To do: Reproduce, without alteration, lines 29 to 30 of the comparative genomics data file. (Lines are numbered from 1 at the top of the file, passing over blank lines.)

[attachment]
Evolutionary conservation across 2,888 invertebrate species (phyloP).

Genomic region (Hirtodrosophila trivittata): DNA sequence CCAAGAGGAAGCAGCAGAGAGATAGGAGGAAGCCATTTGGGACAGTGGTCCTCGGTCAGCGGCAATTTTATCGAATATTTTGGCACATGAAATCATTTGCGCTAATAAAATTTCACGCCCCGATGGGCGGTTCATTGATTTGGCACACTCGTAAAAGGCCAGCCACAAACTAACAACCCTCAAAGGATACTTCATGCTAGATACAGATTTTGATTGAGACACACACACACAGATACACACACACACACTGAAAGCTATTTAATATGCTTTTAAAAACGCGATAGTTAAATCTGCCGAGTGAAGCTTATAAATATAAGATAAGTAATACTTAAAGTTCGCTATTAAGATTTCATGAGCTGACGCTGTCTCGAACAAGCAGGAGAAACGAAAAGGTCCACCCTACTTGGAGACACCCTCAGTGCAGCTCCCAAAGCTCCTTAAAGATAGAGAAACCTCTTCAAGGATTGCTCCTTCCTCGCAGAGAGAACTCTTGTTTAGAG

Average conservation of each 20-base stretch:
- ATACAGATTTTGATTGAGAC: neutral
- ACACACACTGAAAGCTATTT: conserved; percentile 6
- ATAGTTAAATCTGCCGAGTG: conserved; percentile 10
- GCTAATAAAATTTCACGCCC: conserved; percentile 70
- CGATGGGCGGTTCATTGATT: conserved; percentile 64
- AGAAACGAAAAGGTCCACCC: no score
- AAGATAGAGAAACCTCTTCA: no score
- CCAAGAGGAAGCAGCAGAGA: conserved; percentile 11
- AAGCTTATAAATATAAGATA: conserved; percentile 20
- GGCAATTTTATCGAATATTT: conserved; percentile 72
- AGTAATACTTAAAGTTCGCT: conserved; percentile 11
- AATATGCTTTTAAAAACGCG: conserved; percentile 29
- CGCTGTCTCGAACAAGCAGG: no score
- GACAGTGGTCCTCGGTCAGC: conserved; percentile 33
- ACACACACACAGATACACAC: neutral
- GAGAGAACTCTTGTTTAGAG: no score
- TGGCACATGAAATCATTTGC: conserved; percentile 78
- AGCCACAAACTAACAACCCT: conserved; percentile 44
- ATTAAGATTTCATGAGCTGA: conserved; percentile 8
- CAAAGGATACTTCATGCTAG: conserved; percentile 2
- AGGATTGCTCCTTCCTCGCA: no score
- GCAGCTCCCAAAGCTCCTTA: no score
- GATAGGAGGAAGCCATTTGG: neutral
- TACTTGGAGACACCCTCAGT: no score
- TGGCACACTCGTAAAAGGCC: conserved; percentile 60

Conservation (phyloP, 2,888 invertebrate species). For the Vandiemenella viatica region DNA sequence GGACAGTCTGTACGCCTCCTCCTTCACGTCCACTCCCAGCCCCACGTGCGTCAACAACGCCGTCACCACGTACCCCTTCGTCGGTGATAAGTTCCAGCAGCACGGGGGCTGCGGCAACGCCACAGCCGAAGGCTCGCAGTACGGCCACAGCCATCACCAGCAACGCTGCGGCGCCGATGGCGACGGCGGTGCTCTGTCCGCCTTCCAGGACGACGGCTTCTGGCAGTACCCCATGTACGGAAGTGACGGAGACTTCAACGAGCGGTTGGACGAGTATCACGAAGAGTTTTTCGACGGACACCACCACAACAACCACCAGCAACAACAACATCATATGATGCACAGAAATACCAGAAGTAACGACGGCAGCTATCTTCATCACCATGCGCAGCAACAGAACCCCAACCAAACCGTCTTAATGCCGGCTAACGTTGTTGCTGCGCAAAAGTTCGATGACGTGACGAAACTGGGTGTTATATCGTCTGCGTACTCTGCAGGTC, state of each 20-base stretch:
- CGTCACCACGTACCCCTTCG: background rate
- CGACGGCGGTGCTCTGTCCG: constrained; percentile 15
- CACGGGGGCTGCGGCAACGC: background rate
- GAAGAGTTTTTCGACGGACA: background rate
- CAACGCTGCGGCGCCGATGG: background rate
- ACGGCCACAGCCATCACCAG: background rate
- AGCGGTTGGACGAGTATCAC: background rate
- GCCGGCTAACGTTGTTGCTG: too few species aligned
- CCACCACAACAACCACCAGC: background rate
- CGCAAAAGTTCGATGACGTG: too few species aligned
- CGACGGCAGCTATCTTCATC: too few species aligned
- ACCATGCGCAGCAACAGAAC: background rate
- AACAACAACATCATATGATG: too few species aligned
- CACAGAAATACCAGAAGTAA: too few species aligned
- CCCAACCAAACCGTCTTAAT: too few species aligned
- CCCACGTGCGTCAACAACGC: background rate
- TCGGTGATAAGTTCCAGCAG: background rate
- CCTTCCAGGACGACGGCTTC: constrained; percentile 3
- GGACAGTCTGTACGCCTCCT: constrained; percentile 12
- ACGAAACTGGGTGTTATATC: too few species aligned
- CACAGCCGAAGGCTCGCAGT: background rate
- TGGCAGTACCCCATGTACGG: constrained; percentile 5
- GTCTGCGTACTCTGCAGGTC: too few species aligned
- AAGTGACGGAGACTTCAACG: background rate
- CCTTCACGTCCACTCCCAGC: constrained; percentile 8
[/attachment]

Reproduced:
Conservation (phyloP, 2,888 invertebrate species). For the Vandiemenella viatica region DNA sequence GGACAGTCTGTACGCCTCCTCCTTCACGTCCACTCCCAGCCCCACGTGCGTCAACAACGCCGTCACCACGTACCCCTTCGTCGGTGATAAGTTCCAGCAGCACGGGGGCTGCGGCAACGCCACAGCCGAAGGCTCGCAGTACGGCCACAGCCATCACCAGCAACGCTGCGGCGCCGATGGCGACGGCGGTGCTCTGTCCGCCTTCCAGGACGACGGCTTCTGGCAGTACCCCATGTACGGAAGTGACGGAGACTTCAACGAGCGGTTGGACGAGTATCACGAAGAGTTTTTCGACGGACACCACCACAACAACCACCAGCAACAACAACATCATATGATGCACAGAAATACCAGAAGTAACGACGGCAGCTATCTTCATCACCATGCGCAGCAACAGAACCCCAACCAAACCGTCTTAATGCCGGCTAACGTTGTTGCTGCGCAAAAGTTCGATGACGTGACGAAACTGGGTGTTATATCGTCTGCGTACTCTGCAGGTC, state of each 20-base stretch:
- CGTCACCACGTACCCCTTCG: background rate